Sibling Bald Sea Urchin Disease affecting the edible Paracentrotus lividus (Echinodermata: Echinoidea) in Sardinia, Italy
- Subject Areas
- Ecology, Marine Biology, Parasitology, Zoology
- Bald Sea Urchin Disease, bacterial infection, MPA, monitoring, stranding event, Paracentrotus lividus, Sardinia (Italy), predation, infection rate
- © 2019 Grech et al.
- This is an open access article distributed under the terms of the Creative Commons Attribution License, which permits unrestricted use, distribution, reproduction and adaptation in any medium and for any purpose provided that it is properly attributed. For attribution, the original author(s), title, publication source (PeerJ Preprints) and either DOI or URL of the article must be cited.
- Cite this article
- 2019. Sibling Bald Sea Urchin Disease affecting the edible Paracentrotus lividus (Echinodermata: Echinoidea) in Sardinia, Italy. PeerJ Preprints 7:e27644v2 https://doi.org/10.7287/peerj.preprints.27644v2
Different species of echinoids and bivalves are suffering infectious diseases as the effect of ocean warming. In Sardinia (Western Mediterranean Sea) the keystone sea urchin species Paracentrotus lividus (Lamarck 1816) is widely appreciated as edible resource. Recently, a number of individuals were found to be infected by a no specified bacterial morphologically matching to a “bald sea urchin disease” (Fig. 1). In February 2019, a sampling campaign took place in two locations in the West and East Coast, inside and in proximity of local Marine Protected Areas. Field samplings were approved by the Regione Autonoma Sardegna (Fishing License for scientific purposes n.310/AP SCIE/N.1 10/01/2019). Samplings were carried out at the end of February 2019, when water temperature was 13°C. For each sampled site we performed two replicates of fast 50 m belt transects to estimate the infection rate as the total individuals infected on the total counted. The estimated infection rate was around 5% in both of sampled locations. A higher level of preyed sea urchins was observed, compared to natural predatory level previously observed in all the surveyed sites. Moreover, an unusual amount of dead sea urchins has been observed stranded on the storm berm, neighbouring one of the sampled sites. Microbiological analysis puts in evidence bacterial infection as the potential causal agent that could be temperature-related. Previous mass mortalities of sea urchins due to this infection were reported in the northwestern Mediterranean Sea in the past, where populations of shallow waters sharply declined until 75% during the summer period. A number of papers argued global warming might be linked to the occurrence of catastrophic events in the Mediterranean Sea, which could alter the host/pathogen range and modify pathogen transmission rates. Thus, the spread of the infection could cause important consequences at genetic, population, community and ecosystem level. In the study area, it seems already evident how predatory pressure on populations sampled was increased probably due to the lowering of the natural defences of the sea urchin preys as consequence of the infection. Accordingly, the outbreak of this infection probably related with environmental changes could determine important effects on trophic interactions and generating unpredictable cascading effects. In this area, an increasing of the sea urchin disease and related mortality is expected in the next months with the temperature increasing. A long-term monitoring across the summer season will be crucial to understand the extent and magnitude of the phenomenon as its implications.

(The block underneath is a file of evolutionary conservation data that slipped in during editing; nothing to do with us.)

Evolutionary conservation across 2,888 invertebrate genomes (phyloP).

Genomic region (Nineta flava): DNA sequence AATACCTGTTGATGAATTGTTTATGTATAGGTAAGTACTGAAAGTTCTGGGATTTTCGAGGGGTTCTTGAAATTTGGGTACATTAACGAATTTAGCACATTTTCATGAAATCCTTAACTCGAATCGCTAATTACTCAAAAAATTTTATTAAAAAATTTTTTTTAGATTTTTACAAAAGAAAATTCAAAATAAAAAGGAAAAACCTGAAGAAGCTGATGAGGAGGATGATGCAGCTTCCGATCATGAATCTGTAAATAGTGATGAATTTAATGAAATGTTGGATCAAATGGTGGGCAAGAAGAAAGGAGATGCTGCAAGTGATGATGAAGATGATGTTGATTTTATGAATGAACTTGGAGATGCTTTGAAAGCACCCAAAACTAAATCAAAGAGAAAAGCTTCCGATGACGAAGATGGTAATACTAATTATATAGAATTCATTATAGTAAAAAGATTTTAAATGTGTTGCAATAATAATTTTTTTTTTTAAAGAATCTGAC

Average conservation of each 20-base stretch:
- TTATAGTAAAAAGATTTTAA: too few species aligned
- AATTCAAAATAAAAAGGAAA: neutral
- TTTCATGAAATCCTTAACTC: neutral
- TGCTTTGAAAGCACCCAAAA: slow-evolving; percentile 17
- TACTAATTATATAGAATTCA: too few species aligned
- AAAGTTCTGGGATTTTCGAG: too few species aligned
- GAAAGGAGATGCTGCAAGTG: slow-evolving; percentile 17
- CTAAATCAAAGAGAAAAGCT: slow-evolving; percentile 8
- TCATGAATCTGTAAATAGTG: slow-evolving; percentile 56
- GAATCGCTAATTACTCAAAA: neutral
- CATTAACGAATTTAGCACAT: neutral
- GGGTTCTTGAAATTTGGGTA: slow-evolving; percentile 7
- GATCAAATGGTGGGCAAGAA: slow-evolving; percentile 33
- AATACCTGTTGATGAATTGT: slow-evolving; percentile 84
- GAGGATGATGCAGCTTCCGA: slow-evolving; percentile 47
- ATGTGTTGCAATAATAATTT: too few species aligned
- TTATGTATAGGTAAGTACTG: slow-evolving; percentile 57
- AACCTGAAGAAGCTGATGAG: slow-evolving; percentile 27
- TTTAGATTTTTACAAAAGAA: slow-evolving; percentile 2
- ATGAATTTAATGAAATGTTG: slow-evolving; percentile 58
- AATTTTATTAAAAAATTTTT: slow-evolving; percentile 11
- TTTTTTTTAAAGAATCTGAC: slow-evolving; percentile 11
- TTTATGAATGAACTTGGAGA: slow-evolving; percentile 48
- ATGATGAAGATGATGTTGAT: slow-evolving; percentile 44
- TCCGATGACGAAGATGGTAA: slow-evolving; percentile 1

This version corrects a typographical error in the title.